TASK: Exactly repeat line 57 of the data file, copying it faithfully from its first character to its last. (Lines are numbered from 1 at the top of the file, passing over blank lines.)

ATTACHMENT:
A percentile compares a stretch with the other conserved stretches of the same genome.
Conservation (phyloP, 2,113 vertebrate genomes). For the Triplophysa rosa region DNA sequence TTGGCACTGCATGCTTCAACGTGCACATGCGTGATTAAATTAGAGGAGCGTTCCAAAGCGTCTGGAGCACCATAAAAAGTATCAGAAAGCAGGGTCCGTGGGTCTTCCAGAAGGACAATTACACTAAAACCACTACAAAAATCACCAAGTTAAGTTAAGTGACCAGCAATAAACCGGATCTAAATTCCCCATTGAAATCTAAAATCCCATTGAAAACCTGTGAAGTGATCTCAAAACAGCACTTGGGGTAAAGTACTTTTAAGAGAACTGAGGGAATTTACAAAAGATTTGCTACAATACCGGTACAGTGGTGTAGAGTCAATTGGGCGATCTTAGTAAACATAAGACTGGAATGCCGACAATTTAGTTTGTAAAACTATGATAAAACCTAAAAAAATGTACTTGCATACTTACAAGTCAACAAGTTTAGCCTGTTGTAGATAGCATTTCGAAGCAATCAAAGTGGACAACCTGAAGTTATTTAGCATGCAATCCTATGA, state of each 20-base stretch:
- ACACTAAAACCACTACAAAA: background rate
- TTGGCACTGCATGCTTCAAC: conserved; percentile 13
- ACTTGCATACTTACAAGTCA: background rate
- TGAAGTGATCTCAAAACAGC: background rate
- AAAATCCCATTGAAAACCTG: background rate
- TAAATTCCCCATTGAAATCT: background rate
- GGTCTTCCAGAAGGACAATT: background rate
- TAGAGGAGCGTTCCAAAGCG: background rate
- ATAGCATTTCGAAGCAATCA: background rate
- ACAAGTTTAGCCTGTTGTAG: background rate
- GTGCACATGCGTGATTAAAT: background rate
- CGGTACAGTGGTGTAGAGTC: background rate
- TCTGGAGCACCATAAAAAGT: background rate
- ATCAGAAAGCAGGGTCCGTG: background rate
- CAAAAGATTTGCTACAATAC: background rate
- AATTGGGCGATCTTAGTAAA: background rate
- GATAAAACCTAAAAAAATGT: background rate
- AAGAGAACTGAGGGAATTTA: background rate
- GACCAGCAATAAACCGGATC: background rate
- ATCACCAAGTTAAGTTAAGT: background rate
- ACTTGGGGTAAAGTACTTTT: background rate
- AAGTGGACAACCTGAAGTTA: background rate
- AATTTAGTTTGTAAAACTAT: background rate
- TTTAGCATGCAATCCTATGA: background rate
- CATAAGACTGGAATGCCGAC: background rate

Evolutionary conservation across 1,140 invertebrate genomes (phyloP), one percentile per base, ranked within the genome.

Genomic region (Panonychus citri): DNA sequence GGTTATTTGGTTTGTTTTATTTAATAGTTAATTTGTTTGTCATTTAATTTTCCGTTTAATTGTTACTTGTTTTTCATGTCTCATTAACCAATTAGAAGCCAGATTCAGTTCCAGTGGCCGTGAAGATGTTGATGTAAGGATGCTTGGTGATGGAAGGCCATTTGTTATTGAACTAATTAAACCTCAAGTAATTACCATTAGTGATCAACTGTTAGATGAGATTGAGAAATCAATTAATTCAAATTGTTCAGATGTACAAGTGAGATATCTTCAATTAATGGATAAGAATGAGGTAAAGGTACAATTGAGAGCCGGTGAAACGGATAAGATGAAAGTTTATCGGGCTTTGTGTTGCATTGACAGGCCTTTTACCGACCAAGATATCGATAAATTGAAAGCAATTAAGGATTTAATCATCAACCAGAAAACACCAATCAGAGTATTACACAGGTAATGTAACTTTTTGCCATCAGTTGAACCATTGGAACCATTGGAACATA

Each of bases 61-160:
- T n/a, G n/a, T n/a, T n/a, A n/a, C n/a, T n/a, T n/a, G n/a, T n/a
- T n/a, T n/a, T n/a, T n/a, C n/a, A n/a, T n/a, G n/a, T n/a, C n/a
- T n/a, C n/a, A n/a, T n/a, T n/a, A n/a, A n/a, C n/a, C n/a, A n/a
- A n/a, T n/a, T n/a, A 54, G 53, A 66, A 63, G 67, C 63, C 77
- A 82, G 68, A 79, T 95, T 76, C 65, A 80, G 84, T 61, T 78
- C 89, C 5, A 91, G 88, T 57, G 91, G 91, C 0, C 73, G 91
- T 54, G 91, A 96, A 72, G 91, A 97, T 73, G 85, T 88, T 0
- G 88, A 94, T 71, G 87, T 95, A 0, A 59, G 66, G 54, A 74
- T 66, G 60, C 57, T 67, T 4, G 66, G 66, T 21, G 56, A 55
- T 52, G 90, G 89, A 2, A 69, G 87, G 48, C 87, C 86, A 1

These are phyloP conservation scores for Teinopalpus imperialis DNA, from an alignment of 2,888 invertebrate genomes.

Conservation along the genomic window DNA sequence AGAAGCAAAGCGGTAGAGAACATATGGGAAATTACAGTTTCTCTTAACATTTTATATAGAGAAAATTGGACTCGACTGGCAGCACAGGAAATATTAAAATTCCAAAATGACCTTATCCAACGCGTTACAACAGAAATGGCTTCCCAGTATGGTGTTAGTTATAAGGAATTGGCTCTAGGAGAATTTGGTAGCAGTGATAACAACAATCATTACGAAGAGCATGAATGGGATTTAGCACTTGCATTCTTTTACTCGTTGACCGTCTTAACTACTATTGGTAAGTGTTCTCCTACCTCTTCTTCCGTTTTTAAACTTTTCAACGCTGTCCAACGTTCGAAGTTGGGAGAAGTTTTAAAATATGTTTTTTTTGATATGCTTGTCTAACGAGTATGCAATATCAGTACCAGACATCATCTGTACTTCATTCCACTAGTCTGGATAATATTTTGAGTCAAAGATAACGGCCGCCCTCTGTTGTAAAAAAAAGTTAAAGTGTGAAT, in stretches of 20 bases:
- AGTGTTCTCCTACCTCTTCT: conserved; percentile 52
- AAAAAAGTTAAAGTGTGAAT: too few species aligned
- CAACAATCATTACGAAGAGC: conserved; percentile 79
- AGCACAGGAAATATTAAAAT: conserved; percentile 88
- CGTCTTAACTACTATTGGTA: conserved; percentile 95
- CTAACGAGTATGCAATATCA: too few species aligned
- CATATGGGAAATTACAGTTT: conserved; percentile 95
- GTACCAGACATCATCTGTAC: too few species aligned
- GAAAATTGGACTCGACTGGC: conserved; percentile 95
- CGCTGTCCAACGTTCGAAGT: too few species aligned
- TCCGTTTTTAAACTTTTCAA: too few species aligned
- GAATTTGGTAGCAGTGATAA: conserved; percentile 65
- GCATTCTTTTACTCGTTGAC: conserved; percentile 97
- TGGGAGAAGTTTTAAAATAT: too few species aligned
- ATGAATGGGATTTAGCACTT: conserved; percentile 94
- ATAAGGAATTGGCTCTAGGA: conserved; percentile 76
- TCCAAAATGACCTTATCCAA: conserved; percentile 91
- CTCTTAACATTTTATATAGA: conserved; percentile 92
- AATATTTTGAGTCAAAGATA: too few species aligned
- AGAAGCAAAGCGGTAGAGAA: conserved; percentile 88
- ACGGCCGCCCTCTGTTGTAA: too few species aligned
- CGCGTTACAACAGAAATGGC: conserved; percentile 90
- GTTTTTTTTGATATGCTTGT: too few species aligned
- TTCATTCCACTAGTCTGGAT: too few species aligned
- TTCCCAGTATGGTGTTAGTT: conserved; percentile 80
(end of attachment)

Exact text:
- ATGAATGGGATTTAGCACTT: conserved; percentile 94